Rather than bore you with cold statistics and hard facts to start, I will tell the story as it happened and as I remember it. Making allowances for the dimming of the memory after 32 years, the entire saga still stands in my consciousness as if it happened only yesterday 鈥 things like that are hard to forget.

Our outfit, the Second Battalion, Third Marine Regiment, was selected to assume the duty as one of the two Battalions filling the job as the "Special Landing Force". This evolution consisted of a quick trip out of Vietnam to the peacetime home of the 3rd Marine Division (Okinawa), for a refurbishment of web gear, worn out equipment, and the fleshing out of a casualty riddled Battalion with fresh replacements. This slight respite from the "free fire zone" afforded new replacements an opportunity to gain experience and training with their new organization. The SLF was in fact a BLT (Battalion Landing Team) with enough attachments to make it into a sort of "bobtailed Regiment". In addition to the standard four line (infantry) companies, and an H&S Company (Headquarters & Service), we also had attached: a Helicopter Squadron, an Artillery Battery, a Recon Platoon, an Engineer Platoon, Amtracs (Amphibious Tractors/Landing Vehicles) and various other supporting elements. At that time, an (unreinforced) Infantry Battalion (before being festooned with the above attachments) consisted of approximately 1100 men. 1/3 (1st Bn., 3rd Marine Regiment) was to be designated as SLF Alpha, and 2/3 was to make up SLF Bravo.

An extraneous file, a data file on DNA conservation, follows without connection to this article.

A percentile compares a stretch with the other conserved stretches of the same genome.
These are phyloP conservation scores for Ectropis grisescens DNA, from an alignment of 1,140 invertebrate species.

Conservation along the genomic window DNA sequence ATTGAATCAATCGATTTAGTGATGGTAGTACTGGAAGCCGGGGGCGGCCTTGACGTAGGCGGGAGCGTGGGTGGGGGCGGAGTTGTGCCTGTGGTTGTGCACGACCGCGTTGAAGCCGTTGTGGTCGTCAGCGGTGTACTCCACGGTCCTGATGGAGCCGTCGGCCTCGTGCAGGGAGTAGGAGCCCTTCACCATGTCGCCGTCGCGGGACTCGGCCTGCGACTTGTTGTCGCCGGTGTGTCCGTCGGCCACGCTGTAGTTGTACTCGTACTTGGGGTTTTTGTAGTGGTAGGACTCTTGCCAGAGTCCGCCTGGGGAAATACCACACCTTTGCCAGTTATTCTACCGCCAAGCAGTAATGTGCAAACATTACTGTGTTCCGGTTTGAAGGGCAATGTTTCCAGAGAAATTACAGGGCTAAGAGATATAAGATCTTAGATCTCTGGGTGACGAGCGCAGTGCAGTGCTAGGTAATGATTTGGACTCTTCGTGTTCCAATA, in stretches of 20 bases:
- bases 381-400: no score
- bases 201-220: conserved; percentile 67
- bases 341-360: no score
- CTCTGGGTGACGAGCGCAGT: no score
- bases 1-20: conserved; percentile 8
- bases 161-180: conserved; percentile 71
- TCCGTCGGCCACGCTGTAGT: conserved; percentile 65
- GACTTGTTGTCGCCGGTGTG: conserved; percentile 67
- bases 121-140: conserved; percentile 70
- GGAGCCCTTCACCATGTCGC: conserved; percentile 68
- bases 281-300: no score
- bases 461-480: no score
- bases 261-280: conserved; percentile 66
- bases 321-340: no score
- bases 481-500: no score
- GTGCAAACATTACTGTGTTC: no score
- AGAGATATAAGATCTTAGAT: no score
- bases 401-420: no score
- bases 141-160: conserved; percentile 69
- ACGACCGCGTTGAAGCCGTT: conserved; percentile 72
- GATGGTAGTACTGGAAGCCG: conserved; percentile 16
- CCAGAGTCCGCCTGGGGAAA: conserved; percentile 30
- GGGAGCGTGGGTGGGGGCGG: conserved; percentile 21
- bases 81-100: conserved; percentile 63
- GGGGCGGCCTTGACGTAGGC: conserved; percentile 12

The SLF鈥檚 job was to act as a sort of "Super Sparrow-hawk" (calvary to the rescue stuff) to reinforce any organization actively engaged with the enemy who wound up in a "feces sandwich"... when the brass sent in the SLF, someone was already in big trouble! Knowing that you were headed into a "hot LZ" (landing zone) on a rather repeated basis made for a very exciting tour. The normal SLF tour of duty was usually scheduled for a duration of 6 weeks. The outgoing SLF Battalion was then returned to its parent Division (1st or 3rd), and a new Battalion took over the rather thrilling duty as "The I Corps鈥 Fire Brigade". It was an ingenious scheme, as it allowed the Marines to refurbish their battalions occasionally, and allowed time (albeit relatively short), to train new replacements out of the line of fire. Normally, the SLF tour was anticipated by the selected Battalions with some enthusiasm, as it was supposed to include one short R&R for the Battalion in Subic Bay, prior to the SLF鈥檚 reassignment to the RVN. Needless to say, no one in 2/3 ever saw Subic, except as a casualty. Murphy, always taking a hand in things, stirred the pot in such a way that the refurbishment and replacement of battalions on the SLF was curtailed after the vicious "Hill Fights" around Khe Sanh in April of 鈥67. 2/3 (and their sister battalion, 1/3) had taken on the best that the NVA could throw at them and whipped them hands down, but it was not without cost. Many a dead or dying Marine was found with a cleaning rod shoved down the bore of the little black rifle...